Antolin Garcia Torres’ appearance in court was waived for his hearing in San Jose Tuesday, and the judge scheduled an Aug. 29 court date to discuss the murder suspect’s request for unspecified records from Verizon that could be related to the disappearance of Morgan Hill teen Sierra LaMar.
Garcia Torres, 21 of Morgan Hill, who is accused of kidnapping and killing the 15-year-old sometime between the morning of March 16 and his arrest May 21, was represented by his attorney from the Santa Clara County alternate defender’s office and did not appear at the hearing at the Santa Clara County Hall of Justice in San Jose Tuesday. His attorney did not enter a plea on Garcia Torres’ behalf, though the proceeding was scheduled as a plea hearing.
Garcia Torres is scheduled to enter a plea at the Aug. 29 hearing, at 2 p.m. He remains in custody at Santa Clara County Jail without bail.
Prosecutors for the district attorney’s office and lawyers for Garcia Torres briefly discussed with Superior Court Judge Jerome Nadler the rescheduling of the plea proceeding, and vaguely mentioned a records subpoena issued by the defendant.
That subpoena was related to a records request to Verizon, a widely-used telecommunications service, according to Santa Clara County deputy district attorney David Boyd. He said he did not know exactly what records were requested in the subpoena.
A defense attorney and legal analyst who is not involved with the case said outside the courthouse that the D.A.’s office was not notified of the defense subpoena before Tuesday’s hearing, but it seemed to be merely an “oversight.”
The analyst, Steven Clark, who attended the hearing, added that the court and attorneys are unlikely to publicly specify what Verizon records were requested until future hearings, and he “wouldn’t be surprised” to see even the Aug. 29 plea hearing continued again.
“The more information that comes out (before the trial), the more likely there will be a change of venue,” Clark said.
He noted the subpoena is likely part of the defense investigation of the case, which is ongoing for both sides.
Boyd added that attorneys in criminal cases are not always informed when a subpoena is issued by the other side, but in this instance the issue will be discussed at the next hearing.
Garcia Torres’ attorney from the county’s alternate defender’s office, Alfonso Lopez, did not immediately return a phone call.
The suspect’s mother, Laura Torres, and wife Francine attended Tuesday’s hearing. They left the courthouse afterwards surrounded by a group of unknown supporters, without speaking to the media.
Garcia Torres is charged with murder, with a special circumstance of kidnapping in relation to Sierra’s disappearance.
Sierra has been missing since March 16. Police think she was kidnapped that morning as she was walking from her mother’s home to her daily school bus stop near the intersection of Palm and Dougherty avenues.
She was a sophomore at Sobrato High School at the time of her disappearance.
Investigators have not found Sierra’s body or a murder weapon.
Detectives from the sheriff’s office and volunteers from Morgan Hill and surrounding areas continue to search for her remains or any clues indicating what happened to her.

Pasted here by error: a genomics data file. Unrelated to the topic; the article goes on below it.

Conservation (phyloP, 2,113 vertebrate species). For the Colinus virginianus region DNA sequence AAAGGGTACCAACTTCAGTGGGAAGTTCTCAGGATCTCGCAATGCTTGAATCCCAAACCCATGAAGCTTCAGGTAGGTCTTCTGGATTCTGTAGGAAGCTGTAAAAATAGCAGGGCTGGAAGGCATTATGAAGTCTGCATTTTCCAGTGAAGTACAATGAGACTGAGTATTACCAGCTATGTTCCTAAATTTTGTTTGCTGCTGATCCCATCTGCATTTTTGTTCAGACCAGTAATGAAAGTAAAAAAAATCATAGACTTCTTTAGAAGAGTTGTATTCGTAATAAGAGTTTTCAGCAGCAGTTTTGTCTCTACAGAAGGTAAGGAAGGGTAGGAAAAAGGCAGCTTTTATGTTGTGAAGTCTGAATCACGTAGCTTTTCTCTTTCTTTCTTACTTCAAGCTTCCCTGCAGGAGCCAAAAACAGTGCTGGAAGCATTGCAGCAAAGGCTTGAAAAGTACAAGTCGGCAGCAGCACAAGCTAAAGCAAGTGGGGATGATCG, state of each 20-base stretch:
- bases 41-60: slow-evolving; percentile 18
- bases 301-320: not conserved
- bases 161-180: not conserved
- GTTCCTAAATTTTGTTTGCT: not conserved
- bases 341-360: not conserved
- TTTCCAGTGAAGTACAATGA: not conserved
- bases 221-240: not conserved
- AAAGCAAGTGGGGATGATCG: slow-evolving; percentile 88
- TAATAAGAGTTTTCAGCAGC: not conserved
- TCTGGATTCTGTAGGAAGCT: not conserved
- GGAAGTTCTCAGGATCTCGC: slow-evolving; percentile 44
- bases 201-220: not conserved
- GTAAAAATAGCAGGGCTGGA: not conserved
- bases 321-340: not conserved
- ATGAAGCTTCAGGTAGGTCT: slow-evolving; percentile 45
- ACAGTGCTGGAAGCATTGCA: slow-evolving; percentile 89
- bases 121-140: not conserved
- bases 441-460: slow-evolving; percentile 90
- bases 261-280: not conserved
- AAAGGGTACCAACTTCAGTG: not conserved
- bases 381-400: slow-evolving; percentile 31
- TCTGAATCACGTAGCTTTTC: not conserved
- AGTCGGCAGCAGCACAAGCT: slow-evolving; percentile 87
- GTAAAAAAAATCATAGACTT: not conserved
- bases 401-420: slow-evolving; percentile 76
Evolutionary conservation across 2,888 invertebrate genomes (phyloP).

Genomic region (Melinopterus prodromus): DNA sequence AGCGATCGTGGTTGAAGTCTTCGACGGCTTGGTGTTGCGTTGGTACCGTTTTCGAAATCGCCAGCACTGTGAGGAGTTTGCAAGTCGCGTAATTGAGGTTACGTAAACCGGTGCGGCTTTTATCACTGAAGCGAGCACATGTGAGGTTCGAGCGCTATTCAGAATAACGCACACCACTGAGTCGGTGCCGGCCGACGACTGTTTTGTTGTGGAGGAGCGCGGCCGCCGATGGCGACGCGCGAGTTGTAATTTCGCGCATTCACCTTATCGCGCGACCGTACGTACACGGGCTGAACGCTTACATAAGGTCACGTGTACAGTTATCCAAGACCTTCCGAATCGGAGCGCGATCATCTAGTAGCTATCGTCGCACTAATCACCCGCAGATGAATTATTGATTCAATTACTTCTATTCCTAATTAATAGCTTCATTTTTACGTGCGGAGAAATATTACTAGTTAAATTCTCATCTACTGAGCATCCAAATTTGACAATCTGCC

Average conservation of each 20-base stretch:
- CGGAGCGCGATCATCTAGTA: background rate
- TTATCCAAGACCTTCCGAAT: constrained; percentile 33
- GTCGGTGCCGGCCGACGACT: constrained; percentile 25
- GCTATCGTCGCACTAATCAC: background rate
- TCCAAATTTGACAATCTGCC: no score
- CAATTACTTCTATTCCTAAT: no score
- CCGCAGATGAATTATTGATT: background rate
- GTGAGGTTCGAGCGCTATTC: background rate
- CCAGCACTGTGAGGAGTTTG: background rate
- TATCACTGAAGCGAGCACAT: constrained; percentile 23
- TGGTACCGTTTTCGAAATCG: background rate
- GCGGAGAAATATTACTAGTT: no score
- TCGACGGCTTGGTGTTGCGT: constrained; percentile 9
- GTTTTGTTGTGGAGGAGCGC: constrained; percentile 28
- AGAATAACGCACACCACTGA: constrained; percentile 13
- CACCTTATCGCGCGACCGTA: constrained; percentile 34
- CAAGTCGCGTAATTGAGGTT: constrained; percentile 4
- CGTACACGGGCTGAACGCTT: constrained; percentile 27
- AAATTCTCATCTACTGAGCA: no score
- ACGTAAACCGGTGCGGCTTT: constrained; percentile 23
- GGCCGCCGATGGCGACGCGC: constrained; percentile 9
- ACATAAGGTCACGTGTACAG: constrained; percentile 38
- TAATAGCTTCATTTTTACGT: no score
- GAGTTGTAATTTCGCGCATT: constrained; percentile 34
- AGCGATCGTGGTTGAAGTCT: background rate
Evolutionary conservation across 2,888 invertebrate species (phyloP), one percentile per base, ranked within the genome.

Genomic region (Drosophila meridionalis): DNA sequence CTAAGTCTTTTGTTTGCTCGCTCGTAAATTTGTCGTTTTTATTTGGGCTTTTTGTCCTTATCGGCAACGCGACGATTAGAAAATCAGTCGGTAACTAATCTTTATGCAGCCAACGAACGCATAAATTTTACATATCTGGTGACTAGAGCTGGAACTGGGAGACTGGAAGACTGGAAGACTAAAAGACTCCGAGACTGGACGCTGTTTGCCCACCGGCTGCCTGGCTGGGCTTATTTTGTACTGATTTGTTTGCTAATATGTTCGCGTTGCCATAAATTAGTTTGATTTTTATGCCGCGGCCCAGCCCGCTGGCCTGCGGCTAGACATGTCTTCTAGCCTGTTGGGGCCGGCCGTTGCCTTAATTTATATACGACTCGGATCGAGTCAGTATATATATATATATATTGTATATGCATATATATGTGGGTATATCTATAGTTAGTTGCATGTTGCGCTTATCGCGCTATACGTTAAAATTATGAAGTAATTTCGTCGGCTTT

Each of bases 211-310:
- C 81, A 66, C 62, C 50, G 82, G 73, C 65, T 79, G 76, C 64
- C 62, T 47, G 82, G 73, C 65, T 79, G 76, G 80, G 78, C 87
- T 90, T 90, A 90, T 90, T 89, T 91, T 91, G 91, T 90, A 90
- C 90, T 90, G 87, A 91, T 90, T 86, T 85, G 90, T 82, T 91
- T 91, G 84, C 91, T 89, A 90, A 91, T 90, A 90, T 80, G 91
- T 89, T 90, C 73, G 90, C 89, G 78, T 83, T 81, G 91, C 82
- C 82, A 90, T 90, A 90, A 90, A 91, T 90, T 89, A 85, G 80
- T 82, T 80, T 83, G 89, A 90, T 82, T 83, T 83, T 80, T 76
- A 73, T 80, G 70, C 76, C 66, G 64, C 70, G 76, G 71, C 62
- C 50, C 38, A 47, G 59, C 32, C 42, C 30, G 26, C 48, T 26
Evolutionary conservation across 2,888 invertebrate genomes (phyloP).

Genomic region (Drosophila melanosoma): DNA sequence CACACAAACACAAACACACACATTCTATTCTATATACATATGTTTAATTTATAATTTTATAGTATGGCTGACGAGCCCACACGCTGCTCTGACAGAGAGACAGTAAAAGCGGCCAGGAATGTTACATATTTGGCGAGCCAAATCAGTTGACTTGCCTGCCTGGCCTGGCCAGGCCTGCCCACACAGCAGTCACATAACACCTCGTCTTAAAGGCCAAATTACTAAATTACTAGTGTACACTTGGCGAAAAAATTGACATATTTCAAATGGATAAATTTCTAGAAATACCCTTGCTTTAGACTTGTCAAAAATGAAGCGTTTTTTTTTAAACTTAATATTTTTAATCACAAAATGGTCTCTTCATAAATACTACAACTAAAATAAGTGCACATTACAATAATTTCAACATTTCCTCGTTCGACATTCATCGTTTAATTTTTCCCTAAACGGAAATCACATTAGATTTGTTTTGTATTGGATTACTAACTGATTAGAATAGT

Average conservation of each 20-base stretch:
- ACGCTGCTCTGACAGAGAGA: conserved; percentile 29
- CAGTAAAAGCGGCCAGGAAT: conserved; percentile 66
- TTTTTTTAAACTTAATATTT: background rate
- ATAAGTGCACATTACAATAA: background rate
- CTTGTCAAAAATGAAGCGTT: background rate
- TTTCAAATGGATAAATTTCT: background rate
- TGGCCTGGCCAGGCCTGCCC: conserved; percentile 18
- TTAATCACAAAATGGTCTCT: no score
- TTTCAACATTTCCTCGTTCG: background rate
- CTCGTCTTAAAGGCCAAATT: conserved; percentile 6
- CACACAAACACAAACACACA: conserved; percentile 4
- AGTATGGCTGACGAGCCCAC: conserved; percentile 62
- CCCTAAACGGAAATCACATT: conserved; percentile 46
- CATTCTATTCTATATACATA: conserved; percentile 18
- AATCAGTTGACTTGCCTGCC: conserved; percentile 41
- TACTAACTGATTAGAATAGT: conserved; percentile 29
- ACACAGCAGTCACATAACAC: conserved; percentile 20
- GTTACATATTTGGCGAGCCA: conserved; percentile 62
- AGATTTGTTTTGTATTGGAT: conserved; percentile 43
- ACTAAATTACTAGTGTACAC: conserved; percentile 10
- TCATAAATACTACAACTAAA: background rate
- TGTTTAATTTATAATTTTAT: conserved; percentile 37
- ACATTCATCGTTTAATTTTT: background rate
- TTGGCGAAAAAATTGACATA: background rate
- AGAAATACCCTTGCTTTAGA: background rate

“We want closure for her,” said Renee Figueira of San Jose, a volunteer who has helped in the search efforts since shortly after Sierra’s disappearance. “We wish (Garcia Torres) would just tell us where she is.”
While in the early days of the search hundreds of volunteers showed up for daily search efforts organized by Sierra’s family and the KlaasKids Foundation, Figueira said there remains a core group of about 40 volunteers who continue to search every Wednesday and Saturday.
Other volunteers who attended Tuesday’s hearing brought T-shirts to the courthouse with an image of a flyer with Sierra’s picture printed on the front, but court security did not allow them to bring the garments inside the courtroom, according to volunteer David Benoit of Milpitas.
“Everybody was told on the way in not to wear any Sierra regalia,” said Benoit, 50.
Benoit said the volunteers were not planning to wear the shirts inside the courtroom, but rather outside to display their support for the missing teen and her family. Authorities returned the T-shirts to the volunteers when the hearing was over, and Benoit and others wore them outside the courthouse.
In addition to helping to search for Sierra, Benoit, 50, helps organize efforts “peripheral” to the search, such as a booth set up outside last weekend’s Gilroy Garlic Festival to raise awareness of the case and hand out flyers.
When the volunteers asked festival organizers if they could set up the booth inside the festival, they were told that all the vendor spaces had been filled since March, Benoit said. In response, he organized an online petition, on the website change.org, to convince the festival to allow the searchers to have a booth inside the event gates.
As of Tuesday morning, the petition garnered about 280 signatures.
“We want to show support for her family, and let (Garcia Torres) know there’s a community out here that is not going to accept this anymore,” said Benoit.
Wearing a custom-made T-shirt showing support for Sierra, different from those donned by most of the other volunteers who remained outside the courthouse after Tuesday’s hearing, was Emma Spencer of San Jose, also a steadfast volunteer in the search effort.
Spencer wore the T-shirt through courthouse security and into the courtroom Tuesday, and remained outside the building after the proceeding. The front of the T-shirt said in an ornamental cursive font, “Team Sierra” and “Never Giving Up.” The back of the garment said “Everyone’s Daughter.”
She said the garment is intended to signify her and other volunteers’ continuing devotion to the search for Sierra.
“We’re not going to give up hope,” said Spencer.